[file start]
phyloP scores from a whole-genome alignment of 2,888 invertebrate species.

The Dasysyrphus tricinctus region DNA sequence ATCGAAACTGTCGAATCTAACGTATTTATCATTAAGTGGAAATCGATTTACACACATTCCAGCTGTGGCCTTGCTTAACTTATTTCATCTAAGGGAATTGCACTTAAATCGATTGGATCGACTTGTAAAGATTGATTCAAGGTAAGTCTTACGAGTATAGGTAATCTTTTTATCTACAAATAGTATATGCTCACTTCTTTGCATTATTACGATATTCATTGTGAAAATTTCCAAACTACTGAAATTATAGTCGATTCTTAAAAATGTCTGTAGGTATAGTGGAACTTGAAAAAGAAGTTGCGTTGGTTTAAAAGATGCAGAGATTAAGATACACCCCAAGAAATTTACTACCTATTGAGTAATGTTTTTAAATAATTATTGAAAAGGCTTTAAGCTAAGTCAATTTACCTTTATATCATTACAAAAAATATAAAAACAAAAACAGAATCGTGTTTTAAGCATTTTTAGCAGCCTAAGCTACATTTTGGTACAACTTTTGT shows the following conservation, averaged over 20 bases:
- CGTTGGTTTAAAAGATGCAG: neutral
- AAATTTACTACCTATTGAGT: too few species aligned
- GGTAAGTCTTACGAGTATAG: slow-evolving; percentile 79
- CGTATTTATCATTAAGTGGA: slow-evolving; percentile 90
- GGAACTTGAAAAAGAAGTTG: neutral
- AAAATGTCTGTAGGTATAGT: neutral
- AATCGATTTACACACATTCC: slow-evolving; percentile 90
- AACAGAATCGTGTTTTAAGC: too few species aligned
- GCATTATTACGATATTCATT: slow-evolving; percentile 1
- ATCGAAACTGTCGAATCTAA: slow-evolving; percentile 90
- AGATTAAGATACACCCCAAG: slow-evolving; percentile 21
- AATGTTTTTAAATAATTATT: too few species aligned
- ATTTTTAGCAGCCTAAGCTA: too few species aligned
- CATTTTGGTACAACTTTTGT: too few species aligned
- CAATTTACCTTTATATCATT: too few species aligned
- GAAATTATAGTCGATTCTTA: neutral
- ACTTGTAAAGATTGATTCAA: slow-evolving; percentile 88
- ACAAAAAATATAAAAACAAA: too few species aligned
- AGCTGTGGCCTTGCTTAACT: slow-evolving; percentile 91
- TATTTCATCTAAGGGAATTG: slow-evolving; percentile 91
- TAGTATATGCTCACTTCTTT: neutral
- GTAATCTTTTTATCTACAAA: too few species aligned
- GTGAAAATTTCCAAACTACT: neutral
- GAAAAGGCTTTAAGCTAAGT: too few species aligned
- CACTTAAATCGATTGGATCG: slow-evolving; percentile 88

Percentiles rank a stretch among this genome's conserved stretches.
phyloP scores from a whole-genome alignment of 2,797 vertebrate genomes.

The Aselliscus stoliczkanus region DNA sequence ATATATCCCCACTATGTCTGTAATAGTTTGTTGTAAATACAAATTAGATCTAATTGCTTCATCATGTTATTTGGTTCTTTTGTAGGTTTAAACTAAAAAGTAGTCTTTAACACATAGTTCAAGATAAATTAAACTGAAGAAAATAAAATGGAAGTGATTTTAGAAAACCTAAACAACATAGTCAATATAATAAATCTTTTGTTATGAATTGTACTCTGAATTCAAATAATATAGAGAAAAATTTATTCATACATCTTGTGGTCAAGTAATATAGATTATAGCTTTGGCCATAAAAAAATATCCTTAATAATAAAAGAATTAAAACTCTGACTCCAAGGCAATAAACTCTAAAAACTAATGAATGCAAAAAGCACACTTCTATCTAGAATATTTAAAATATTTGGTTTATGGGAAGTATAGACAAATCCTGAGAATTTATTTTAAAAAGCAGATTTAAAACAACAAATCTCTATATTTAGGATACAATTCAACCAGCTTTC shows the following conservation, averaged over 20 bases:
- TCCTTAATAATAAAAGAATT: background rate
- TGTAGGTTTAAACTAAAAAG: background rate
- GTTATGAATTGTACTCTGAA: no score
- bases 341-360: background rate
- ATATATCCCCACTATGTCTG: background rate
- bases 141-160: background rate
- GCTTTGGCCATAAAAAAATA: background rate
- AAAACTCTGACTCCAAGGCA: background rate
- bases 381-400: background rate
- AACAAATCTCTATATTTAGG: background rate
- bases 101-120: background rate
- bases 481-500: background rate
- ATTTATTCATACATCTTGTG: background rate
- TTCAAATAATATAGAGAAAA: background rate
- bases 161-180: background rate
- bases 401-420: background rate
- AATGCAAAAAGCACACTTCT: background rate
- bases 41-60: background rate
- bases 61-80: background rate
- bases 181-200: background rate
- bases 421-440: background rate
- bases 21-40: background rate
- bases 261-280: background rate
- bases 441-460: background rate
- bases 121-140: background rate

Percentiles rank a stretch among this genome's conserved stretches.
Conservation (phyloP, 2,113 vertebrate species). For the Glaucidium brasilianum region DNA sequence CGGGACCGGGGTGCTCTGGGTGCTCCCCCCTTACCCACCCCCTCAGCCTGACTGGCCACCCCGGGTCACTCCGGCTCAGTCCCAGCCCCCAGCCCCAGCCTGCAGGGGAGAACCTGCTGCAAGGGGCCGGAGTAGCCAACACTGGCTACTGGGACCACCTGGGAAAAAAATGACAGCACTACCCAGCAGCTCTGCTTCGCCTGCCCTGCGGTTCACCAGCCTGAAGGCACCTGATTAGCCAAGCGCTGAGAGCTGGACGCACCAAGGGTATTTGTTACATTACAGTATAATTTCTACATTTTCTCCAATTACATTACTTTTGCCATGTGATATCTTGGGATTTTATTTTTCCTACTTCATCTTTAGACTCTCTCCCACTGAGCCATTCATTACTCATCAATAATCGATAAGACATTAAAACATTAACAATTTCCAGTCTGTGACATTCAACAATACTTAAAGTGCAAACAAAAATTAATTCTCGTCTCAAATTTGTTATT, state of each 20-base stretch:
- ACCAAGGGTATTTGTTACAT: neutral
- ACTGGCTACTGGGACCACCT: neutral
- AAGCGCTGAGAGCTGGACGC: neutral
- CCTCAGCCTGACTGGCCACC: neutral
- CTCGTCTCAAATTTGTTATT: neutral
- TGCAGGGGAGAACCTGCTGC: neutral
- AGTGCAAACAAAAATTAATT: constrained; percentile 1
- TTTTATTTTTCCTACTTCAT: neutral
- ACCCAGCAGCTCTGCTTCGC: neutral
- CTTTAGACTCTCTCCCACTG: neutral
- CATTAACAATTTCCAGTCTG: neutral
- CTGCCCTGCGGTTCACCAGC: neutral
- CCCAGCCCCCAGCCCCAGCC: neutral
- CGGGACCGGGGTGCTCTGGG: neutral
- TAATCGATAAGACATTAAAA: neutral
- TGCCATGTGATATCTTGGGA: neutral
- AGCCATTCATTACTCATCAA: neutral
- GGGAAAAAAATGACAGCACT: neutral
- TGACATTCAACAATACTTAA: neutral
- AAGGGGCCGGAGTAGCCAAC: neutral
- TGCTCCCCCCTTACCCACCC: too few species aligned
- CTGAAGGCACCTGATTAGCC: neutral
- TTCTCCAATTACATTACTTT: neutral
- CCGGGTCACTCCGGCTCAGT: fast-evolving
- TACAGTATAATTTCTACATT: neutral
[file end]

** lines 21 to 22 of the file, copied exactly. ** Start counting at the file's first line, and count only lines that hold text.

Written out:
- AGCTGTGGCCTTGCTTAACT: slow-evolving; percentile 91
- TATTTCATCTAAGGGAATTG: slow-evolving; percentile 91